Art,  Uncategorized

Copic Marker Class

We took a trip to St. Louis and attended a wonderful Copic Marker class on Friday and Saturday taught by Lori Craig. As a kid, I sketched a lot. However, that was before markers were a thing, so I never learned how to use them.  Since Sherri wanted to take the classes, I went ahead and joined her and I really had fun. I also learned a number of things, which will help make doing more with the markers a lot easier. (We can skip past the part of me spending money on a Copic Airbrush system.)

I’ve attached a few of the colorings we did as part of the practice. They are not masterpieces. Many of these were quick and several went unfinished so that we could keep up with the fast pace of the class. It was not overwhelming, but you could not spend an hour on an image to make it perfect. I think a number of the images turned out decent for my first go. Fortunately, we got two copies of each image to go back later and practice with some more.

Blending Colors

Copic-flowerFor the classes, we were given a number of line art images to color as we practiced certain techniques. One of the big advantages of alcohol markers is their ability to blend, so that was one of the things we were practicing.  I used five or six colors to blend the petals of the flower.

There are several ways to blend (flicking color with quick strokes, going over the paper with different colors, really saturating the paper, tip to tip color transfers, using paint trays like you might with watercolors, …) The markers really are versatile.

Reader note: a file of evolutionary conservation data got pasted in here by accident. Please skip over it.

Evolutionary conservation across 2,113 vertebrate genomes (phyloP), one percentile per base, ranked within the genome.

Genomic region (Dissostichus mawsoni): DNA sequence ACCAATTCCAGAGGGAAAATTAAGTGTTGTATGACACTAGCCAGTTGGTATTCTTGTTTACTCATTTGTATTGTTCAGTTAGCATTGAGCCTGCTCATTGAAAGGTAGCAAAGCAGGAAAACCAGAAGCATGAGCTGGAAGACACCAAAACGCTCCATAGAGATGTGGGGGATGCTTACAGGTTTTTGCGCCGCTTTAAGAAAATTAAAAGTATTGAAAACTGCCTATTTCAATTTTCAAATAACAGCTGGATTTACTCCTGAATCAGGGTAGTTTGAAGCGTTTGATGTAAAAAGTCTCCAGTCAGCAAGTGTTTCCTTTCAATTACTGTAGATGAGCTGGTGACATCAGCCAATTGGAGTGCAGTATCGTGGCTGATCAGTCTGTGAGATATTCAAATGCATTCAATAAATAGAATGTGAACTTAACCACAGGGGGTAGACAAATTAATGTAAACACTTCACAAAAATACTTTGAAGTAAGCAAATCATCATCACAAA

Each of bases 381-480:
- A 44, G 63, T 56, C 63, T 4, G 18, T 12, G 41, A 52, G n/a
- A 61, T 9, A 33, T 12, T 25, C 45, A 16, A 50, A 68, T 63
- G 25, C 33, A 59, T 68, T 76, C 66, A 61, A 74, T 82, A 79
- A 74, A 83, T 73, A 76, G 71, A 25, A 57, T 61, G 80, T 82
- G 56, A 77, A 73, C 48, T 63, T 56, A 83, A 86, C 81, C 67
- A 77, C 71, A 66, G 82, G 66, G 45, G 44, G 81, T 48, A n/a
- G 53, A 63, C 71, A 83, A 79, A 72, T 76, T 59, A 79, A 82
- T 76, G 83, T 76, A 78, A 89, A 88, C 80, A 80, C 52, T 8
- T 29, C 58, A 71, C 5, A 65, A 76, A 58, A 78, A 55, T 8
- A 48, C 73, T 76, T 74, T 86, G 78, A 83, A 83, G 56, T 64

Colorless Blender

Flower in jarAnother item we were practicing with was using the colorless blender. (Which is not really about blending so much as pushing color away. The blender is just the pure alcohol solution without any pigment). In this image, we colored the jar and then used the blender to push the pigment to the edges, creating a glass effect.

The green of the stems in the water was added after the blue was pushed away.  We also used a less saturated color (with more grey) to give the stems an appearance they were inside a water-filled jar.



FaceWe also worked on faces and hair and I have to say, the scanner might have been at too high of a resolution as it picked up some of the subtle pigment differences from the paper that might be less obvious if it wasn’t on a computer screen.

However, I thought it came out good for something done quickly.


Another nice thing about Copic markers being able to get to similar results in different ways. The Copic Marker Sketch line has 358 different colors you can purchase. However, you don’t have to purchase all of them. By using complementary colors, greys, and/or less saturated tones, you can do a quite a bit of shading and add depth to the image. Here, the leaves in the background are a less saturated tone and are less vibrant, than the leaves in the foreground.Copic class flowers